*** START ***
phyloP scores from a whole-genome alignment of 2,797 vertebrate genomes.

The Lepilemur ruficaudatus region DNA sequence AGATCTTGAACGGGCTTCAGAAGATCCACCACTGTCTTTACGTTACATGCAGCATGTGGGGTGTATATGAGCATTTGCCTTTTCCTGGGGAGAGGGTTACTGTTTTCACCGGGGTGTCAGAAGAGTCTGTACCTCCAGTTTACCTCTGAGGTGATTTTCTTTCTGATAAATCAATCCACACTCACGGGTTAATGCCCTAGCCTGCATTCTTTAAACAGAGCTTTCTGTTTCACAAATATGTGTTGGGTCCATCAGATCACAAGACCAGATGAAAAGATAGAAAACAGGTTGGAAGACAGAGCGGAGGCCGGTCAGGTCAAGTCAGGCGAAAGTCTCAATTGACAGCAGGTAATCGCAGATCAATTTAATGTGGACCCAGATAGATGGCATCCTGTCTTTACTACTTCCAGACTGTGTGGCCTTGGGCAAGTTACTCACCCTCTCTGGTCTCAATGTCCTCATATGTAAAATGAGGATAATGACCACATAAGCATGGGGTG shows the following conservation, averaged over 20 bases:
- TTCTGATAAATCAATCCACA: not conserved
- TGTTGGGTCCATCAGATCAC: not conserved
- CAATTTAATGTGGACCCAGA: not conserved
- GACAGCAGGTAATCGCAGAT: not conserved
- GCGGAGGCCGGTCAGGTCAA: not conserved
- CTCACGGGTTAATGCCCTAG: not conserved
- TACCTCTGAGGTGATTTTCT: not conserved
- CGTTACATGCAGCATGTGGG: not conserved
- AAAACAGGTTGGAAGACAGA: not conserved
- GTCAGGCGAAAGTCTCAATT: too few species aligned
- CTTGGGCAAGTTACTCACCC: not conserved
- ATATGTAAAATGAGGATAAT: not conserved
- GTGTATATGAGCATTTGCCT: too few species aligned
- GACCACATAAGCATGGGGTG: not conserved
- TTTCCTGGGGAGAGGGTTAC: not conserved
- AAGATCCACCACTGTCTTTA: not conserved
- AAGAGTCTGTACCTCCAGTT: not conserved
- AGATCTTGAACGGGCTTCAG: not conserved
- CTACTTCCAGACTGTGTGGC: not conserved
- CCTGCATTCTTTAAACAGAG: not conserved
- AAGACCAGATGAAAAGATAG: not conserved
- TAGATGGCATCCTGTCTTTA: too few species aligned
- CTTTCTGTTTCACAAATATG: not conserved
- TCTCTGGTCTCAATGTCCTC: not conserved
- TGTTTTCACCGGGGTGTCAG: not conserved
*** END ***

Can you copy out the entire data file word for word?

phyloP scores from a whole-genome alignment of 2,797 vertebrate genomes.

The Lepilemur ruficaudatus region DNA sequence AGATCTTGAACGGGCTTCAGAAGATCCACCACTGTCTTTACGTTACATGCAGCATGTGGGGTGTATATGAGCATTTGCCTTTTCCTGGGGAGAGGGTTACTGTTTTCACCGGGGTGTCAGAAGAGTCTGTACCTCCAGTTTACCTCTGAGGTGATTTTCTTTCTGATAAATCAATCCACACTCACGGGTTAATGCCCTAGCCTGCATTCTTTAAACAGAGCTTTCTGTTTCACAAATATGTGTTGGGTCCATCAGATCACAAGACCAGATGAAAAGATAGAAAACAGGTTGGAAGACAGAGCGGAGGCCGGTCAGGTCAAGTCAGGCGAAAGTCTCAATTGACAGCAGGTAATCGCAGATCAATTTAATGTGGACCCAGATAGATGGCATCCTGTCTTTACTACTTCCAGACTGTGTGGCCTTGGGCAAGTTACTCACCCTCTCTGGTCTCAATGTCCTCATATGTAAAATGAGGATAATGACCACATAAGCATGGGGTG shows the following conservation, averaged over 20 bases:
- TTCTGATAAATCAATCCACA: not conserved
- TGTTGGGTCCATCAGATCAC: not conserved
- CAATTTAATGTGGACCCAGA: not conserved
- GACAGCAGGTAATCGCAGAT: not conserved
- GCGGAGGCCGGTCAGGTCAA: not conserved
- CTCACGGGTTAATGCCCTAG: not conserved
- TACCTCTGAGGTGATTTTCT: not conserved
- CGTTACATGCAGCATGTGGG: not conserved
- AAAACAGGTTGGAAGACAGA: not conserved
- GTCAGGCGAAAGTCTCAATT: too few species aligned
- CTTGGGCAAGTTACTCACCC: not conserved
- ATATGTAAAATGAGGATAAT: not conserved
- GTGTATATGAGCATTTGCCT: too few species aligned
- GACCACATAAGCATGGGGTG: not conserved
- TTTCCTGGGGAGAGGGTTAC: not conserved
- AAGATCCACCACTGTCTTTA: not conserved
- AAGAGTCTGTACCTCCAGTT: not conserved
- AGATCTTGAACGGGCTTCAG: not conserved
- CTACTTCCAGACTGTGTGGC: not conserved
- CCTGCATTCTTTAAACAGAG: not conserved
- AAGACCAGATGAAAAGATAG: not conserved
- TAGATGGCATCCTGTCTTTA: too few species aligned
- CTTTCTGTTTCACAAATATG: not conserved
- TCTCTGGTCTCAATGTCCTC: not conserved
- TGTTTTCACCGGGGTGTCAG: not conserved